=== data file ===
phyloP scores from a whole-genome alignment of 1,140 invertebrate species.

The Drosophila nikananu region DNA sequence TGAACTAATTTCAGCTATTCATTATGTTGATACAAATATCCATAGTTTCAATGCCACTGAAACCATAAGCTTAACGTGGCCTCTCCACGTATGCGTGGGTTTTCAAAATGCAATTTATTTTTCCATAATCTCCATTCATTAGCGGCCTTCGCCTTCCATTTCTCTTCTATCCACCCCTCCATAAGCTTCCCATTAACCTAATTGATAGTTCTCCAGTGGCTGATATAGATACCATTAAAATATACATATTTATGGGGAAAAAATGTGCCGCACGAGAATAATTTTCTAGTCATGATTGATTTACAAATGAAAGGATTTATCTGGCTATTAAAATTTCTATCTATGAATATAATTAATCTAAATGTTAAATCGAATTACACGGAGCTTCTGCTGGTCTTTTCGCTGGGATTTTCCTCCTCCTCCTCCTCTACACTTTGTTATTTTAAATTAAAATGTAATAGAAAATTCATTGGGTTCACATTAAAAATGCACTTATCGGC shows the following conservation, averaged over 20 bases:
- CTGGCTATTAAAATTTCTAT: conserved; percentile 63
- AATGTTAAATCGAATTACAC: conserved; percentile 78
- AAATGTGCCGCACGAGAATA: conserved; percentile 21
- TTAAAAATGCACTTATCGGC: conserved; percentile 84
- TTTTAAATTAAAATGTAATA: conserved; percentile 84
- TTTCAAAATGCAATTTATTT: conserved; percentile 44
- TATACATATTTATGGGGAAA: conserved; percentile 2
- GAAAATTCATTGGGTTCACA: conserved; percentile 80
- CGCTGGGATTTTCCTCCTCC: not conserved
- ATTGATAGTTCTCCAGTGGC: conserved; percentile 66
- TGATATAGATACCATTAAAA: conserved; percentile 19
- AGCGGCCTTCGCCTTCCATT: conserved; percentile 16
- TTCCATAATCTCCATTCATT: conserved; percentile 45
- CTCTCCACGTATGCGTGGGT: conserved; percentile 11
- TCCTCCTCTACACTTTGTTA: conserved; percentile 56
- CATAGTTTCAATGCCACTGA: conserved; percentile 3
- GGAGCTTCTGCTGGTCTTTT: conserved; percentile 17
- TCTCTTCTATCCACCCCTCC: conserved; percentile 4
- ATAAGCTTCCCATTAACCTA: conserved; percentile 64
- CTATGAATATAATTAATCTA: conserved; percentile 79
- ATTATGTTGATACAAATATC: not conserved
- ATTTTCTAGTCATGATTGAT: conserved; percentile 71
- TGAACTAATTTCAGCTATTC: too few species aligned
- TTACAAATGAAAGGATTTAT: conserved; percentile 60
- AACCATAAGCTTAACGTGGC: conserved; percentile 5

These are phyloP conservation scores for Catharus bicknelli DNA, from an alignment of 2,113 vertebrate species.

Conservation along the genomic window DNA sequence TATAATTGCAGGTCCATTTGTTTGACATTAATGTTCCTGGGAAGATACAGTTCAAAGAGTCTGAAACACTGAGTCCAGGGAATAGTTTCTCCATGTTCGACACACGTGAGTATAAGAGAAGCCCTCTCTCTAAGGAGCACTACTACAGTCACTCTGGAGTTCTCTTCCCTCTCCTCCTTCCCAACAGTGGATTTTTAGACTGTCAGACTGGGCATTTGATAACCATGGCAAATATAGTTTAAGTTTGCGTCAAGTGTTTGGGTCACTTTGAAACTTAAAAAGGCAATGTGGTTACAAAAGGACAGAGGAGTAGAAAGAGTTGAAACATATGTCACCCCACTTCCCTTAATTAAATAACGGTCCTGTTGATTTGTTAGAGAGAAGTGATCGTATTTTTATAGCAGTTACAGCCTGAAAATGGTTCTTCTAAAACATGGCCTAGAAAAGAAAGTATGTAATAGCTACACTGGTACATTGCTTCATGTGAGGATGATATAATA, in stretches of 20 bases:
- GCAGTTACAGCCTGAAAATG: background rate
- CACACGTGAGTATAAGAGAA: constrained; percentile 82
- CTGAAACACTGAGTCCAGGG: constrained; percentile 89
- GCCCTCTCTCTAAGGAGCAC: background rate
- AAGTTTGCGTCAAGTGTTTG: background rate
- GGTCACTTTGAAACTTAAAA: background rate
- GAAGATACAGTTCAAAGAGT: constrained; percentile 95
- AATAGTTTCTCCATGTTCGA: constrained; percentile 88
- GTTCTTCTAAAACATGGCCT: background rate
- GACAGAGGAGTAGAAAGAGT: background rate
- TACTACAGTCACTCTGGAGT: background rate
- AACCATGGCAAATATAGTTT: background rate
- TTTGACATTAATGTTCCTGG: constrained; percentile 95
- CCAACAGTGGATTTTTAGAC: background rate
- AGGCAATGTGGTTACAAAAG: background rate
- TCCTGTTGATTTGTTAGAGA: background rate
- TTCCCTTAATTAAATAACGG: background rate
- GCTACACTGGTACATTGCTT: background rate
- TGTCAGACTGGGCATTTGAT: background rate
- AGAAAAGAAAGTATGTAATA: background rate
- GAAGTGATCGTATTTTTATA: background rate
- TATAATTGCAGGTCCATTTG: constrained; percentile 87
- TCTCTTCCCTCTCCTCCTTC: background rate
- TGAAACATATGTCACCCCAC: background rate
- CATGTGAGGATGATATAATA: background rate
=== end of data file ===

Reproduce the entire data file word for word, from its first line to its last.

phyloP scores from a whole-genome alignment of 1,140 invertebrate species.

The Drosophila nikananu region DNA sequence TGAACTAATTTCAGCTATTCATTATGTTGATACAAATATCCATAGTTTCAATGCCACTGAAACCATAAGCTTAACGTGGCCTCTCCACGTATGCGTGGGTTTTCAAAATGCAATTTATTTTTCCATAATCTCCATTCATTAGCGGCCTTCGCCTTCCATTTCTCTTCTATCCACCCCTCCATAAGCTTCCCATTAACCTAATTGATAGTTCTCCAGTGGCTGATATAGATACCATTAAAATATACATATTTATGGGGAAAAAATGTGCCGCACGAGAATAATTTTCTAGTCATGATTGATTTACAAATGAAAGGATTTATCTGGCTATTAAAATTTCTATCTATGAATATAATTAATCTAAATGTTAAATCGAATTACACGGAGCTTCTGCTGGTCTTTTCGCTGGGATTTTCCTCCTCCTCCTCCTCTACACTTTGTTATTTTAAATTAAAATGTAATAGAAAATTCATTGGGTTCACATTAAAAATGCACTTATCGGC shows the following conservation, averaged over 20 bases:
- CTGGCTATTAAAATTTCTAT: conserved; percentile 63
- AATGTTAAATCGAATTACAC: conserved; percentile 78
- AAATGTGCCGCACGAGAATA: conserved; percentile 21
- TTAAAAATGCACTTATCGGC: conserved; percentile 84
- TTTTAAATTAAAATGTAATA: conserved; percentile 84
- TTTCAAAATGCAATTTATTT: conserved; percentile 44
- TATACATATTTATGGGGAAA: conserved; percentile 2
- GAAAATTCATTGGGTTCACA: conserved; percentile 80
- CGCTGGGATTTTCCTCCTCC: not conserved
- ATTGATAGTTCTCCAGTGGC: conserved; percentile 66
- TGATATAGATACCATTAAAA: conserved; percentile 19
- AGCGGCCTTCGCCTTCCATT: conserved; percentile 16
- TTCCATAATCTCCATTCATT: conserved; percentile 45
- CTCTCCACGTATGCGTGGGT: conserved; percentile 11
- TCCTCCTCTACACTTTGTTA: conserved; percentile 56
- CATAGTTTCAATGCCACTGA: conserved; percentile 3
- GGAGCTTCTGCTGGTCTTTT: conserved; percentile 17
- TCTCTTCTATCCACCCCTCC: conserved; percentile 4
- ATAAGCTTCCCATTAACCTA: conserved; percentile 64
- CTATGAATATAATTAATCTA: conserved; percentile 79
- ATTATGTTGATACAAATATC: not conserved
- ATTTTCTAGTCATGATTGAT: conserved; percentile 71
- TGAACTAATTTCAGCTATTC: too few species aligned
- TTACAAATGAAAGGATTTAT: conserved; percentile 60
- AACCATAAGCTTAACGTGGC: conserved; percentile 5

These are phyloP conservation scores for Catharus bicknelli DNA, from an alignment of 2,113 vertebrate species.

Conservation along the genomic window DNA sequence TATAATTGCAGGTCCATTTGTTTGACATTAATGTTCCTGGGAAGATACAGTTCAAAGAGTCTGAAACACTGAGTCCAGGGAATAGTTTCTCCATGTTCGACACACGTGAGTATAAGAGAAGCCCTCTCTCTAAGGAGCACTACTACAGTCACTCTGGAGTTCTCTTCCCTCTCCTCCTTCCCAACAGTGGATTTTTAGACTGTCAGACTGGGCATTTGATAACCATGGCAAATATAGTTTAAGTTTGCGTCAAGTGTTTGGGTCACTTTGAAACTTAAAAAGGCAATGTGGTTACAAAAGGACAGAGGAGTAGAAAGAGTTGAAACATATGTCACCCCACTTCCCTTAATTAAATAACGGTCCTGTTGATTTGTTAGAGAGAAGTGATCGTATTTTTATAGCAGTTACAGCCTGAAAATGGTTCTTCTAAAACATGGCCTAGAAAAGAAAGTATGTAATAGCTACACTGGTACATTGCTTCATGTGAGGATGATATAATA, in stretches of 20 bases:
- GCAGTTACAGCCTGAAAATG: background rate
- CACACGTGAGTATAAGAGAA: constrained; percentile 82
- CTGAAACACTGAGTCCAGGG: constrained; percentile 89
- GCCCTCTCTCTAAGGAGCAC: background rate
- AAGTTTGCGTCAAGTGTTTG: background rate
- GGTCACTTTGAAACTTAAAA: background rate
- GAAGATACAGTTCAAAGAGT: constrained; percentile 95
- AATAGTTTCTCCATGTTCGA: constrained; percentile 88
- GTTCTTCTAAAACATGGCCT: background rate
- GACAGAGGAGTAGAAAGAGT: background rate
- TACTACAGTCACTCTGGAGT: background rate
- AACCATGGCAAATATAGTTT: background rate
- TTTGACATTAATGTTCCTGG: constrained; percentile 95
- CCAACAGTGGATTTTTAGAC: background rate
- AGGCAATGTGGTTACAAAAG: background rate
- TCCTGTTGATTTGTTAGAGA: background rate
- TTCCCTTAATTAAATAACGG: background rate
- GCTACACTGGTACATTGCTT: background rate
- TGTCAGACTGGGCATTTGAT: background rate
- AGAAAAGAAAGTATGTAATA: background rate
- GAAGTGATCGTATTTTTATA: background rate
- TATAATTGCAGGTCCATTTG: constrained; percentile 87
- TCTCTTCCCTCTCCTCCTTC: background rate
- TGAAACATATGTCACCCCAC: background rate
- CATGTGAGGATGATATAATA: background rate